Editor’s Note, September 9, 2022 at 12 p.m.: A previous version of this article misspelled the name of the band. The correct spelling is Night Hawk, not Nighthawk. While most Bowdoin students returned to a campus marked by pre-pandemic normalcy this fall, Colter Adams ’24 and Peyton Semjen ’24 took the semester off to explore their musical passions with their new band, Night Hawk.
On June 25, the Bowdoin College Museum of Art (BCMA) opened its new exhibition “At First Light: Two Centuries of Artists in Maine.” The exhibition, curated by the BCMA Co-Directors Anne and Frank Goodyear, features over 100 pieces by more than 70 different artists.
Last Saturday, the Africa Alliance Fashion Show made its comeback to campus in its first show since the pandemic’s onset. Representing a wide range of African nations, members of the club provided and modeled traditional clothing that represented their respective home countries.
Early on Monday evening the Department of Music held Chamberfest, a performance featuring groups of musicians and soloists that spanned across many different genres, traditions and eras of music. Listeners heard everything from a cello solo to a classical guitar duet to a trombone ensemble in Studzinski Recital Hall.
Bowdoin students and members of the Brunswick community packed into Pickard Theater on Monday night to watch a medley of a cappella groups perform. All the campus groups—BOKA, Miscellania, the Longfellows, the Bear Tones, the Meddiebempters and Ursus Verses—performed two songs each, all of which were well received by the energetic crowd.
Bobby Murray ’23, accompanied by a robust group of student musicians and videographers, debuted a live rendition of his album “Planet 2” in Studzinski Recital Hall on Sunday. The original recording of “Planet 2,” which Murray had never before performed live, included all the instrumental and vocal parts that appeared on stage.
Most of my memories are musical. When I reflect on stories from childhood, vivid images are punctuated by songs. My parents’ black-and-white tiled kitchen (before they renovated) is filled with the sounds of Delta blues, a favorite of my dad’s since back when he hosted his own college radio show.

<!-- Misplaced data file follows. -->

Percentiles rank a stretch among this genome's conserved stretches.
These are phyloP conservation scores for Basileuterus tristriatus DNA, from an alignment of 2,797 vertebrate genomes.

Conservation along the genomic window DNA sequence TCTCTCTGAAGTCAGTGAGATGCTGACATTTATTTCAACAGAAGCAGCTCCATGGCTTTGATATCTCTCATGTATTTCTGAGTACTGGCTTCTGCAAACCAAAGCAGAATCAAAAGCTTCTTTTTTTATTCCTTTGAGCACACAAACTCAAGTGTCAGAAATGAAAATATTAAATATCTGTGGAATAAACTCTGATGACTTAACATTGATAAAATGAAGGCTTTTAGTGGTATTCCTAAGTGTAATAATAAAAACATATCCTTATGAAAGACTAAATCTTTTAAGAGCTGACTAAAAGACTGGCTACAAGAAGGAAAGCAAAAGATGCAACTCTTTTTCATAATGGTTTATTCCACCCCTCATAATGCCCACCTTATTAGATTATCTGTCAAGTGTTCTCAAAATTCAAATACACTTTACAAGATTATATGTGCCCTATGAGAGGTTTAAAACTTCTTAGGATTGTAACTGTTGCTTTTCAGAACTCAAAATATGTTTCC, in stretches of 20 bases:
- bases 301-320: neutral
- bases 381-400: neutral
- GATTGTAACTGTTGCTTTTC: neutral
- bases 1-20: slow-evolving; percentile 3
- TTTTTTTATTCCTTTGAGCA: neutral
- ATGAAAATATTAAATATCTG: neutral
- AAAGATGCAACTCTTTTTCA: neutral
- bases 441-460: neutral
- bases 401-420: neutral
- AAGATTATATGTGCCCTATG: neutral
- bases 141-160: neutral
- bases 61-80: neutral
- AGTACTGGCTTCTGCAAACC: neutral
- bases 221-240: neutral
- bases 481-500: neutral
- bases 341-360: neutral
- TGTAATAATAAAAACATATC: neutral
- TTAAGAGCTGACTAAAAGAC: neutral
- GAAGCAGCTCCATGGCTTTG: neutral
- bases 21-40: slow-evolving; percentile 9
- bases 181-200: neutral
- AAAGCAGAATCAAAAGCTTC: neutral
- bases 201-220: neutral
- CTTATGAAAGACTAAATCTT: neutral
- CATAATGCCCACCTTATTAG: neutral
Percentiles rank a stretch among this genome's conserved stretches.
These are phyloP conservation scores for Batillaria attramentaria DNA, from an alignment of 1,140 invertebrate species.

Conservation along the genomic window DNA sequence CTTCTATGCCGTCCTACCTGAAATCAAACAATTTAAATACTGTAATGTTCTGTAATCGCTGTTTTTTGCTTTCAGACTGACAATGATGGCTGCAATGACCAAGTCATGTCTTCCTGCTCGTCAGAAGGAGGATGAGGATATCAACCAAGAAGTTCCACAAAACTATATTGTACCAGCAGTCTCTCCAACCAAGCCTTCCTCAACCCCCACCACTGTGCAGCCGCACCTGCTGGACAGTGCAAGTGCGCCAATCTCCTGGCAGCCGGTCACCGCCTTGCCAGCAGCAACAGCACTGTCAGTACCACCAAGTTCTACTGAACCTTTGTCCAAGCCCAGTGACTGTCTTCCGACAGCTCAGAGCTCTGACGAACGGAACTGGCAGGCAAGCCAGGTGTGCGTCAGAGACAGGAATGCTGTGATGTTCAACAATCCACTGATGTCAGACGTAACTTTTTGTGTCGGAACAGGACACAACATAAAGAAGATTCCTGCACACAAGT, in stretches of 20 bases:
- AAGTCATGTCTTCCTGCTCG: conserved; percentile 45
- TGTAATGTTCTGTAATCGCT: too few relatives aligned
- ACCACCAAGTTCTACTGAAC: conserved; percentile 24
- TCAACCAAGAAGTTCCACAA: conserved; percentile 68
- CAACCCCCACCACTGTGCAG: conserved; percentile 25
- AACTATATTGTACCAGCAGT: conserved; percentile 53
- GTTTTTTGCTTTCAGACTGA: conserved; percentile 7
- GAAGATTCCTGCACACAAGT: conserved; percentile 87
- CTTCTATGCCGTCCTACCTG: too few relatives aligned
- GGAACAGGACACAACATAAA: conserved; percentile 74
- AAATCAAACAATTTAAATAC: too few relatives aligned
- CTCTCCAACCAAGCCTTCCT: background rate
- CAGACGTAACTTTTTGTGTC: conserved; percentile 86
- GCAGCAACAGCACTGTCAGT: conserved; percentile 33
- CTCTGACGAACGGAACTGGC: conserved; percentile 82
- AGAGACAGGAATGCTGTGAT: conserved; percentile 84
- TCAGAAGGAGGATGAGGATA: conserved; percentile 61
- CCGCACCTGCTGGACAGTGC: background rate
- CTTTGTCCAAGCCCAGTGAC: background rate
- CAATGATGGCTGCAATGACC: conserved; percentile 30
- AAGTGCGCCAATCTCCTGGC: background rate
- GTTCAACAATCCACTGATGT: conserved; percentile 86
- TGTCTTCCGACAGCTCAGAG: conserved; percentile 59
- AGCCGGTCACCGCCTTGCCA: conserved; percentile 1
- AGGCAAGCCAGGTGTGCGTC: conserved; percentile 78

Pastel artist Wendy Edwards visited the Bowdoin College Museum of Art (BCMA) on Wednesday afternoon to speak on the exhibit “Powdered Pigments: Three Centuries of Pastel Drawings” currently on display. The exhibit features more than 30 pieces from the Museum’s collection, showcasing over 300 years of the innovative use of oil pastels.
While this year’s Ivies celebration differedfrom those of past years in many ways, live music remained an integral part of the festivities. This past Saturday, the Bowdoin Student Government (BSG) organized six hours of band performances held on the Museum steps.
This past Sunday, Masque and Gown put on a modernized and translated rendition of the Greek play, “Lysistrata,” on the Bowdoin College Museum of Art steps. The play follows a group of women who withhold sex from their male partners in hopes of ending the Peloponnesian War—a lighthearted end to Ivies weekend.
Spring semester dance classes performed in the Spring Dance Concert in Pickard Hall yesterday and on Wednesday. The performance weaved dance styles and traditions together and included pieces from the Advanced Modern class, the Advanced Afro Modern class and the Introduction to Modern class.
The Office of Gender Violence Prevention and Education (OGVPE) facilitated student participation in the Clothesline Project these past two weeks as part of its Sexual Assault Awareness Month programming. The Clothesline Project, founded in 1990, is a nationwide awareness-raising movement in which participants represent their experience with gender violence on a t-shirt.
Last Friday April 22, jazz and classically-trained musician Candice Hoyes led a live masterclass on the art of performing and captivating an audience in Studzinski Recital Hall. Invited as an artist-in-residence, Hoyes spent her time on campus visiting classes and performing for the College community.
In three shows across today and tomorrow, Masque and Gown will put on a rendition of Shakespeare’s comedy, “Much Ado About Nothing,” in Wish Theater. Through stories of romance, family, and companionship, the production’s cast and crew hope to provide a lighthearted space during a stressful part of the year.
The twenty-third annual Delta Sigma-Delta Upsilon Art Show opened in Lamarche Gallery on Monday, showcasing a diverse range of artwork from Bowdoin students who participated in the competition hosted by The Delta Sigma Alumni Corporation. The five winners were Khalil Kilani ’25, Ereny Morcos ’24, Jilly Sher ’23, Aadhya Ramineni ’23 and Cheng Xing ’23.
In 1980s Japan, during a time of rapid urbanization and technological advancement, a new genre of music sprouted from the era’s bustling, neon streets. Pioneered by Yokohama-born composer and historian Hiroshi Yoshimura, the artistic movement, known as “kankyo ongaku,” or “environment music,” began to spread across the nation.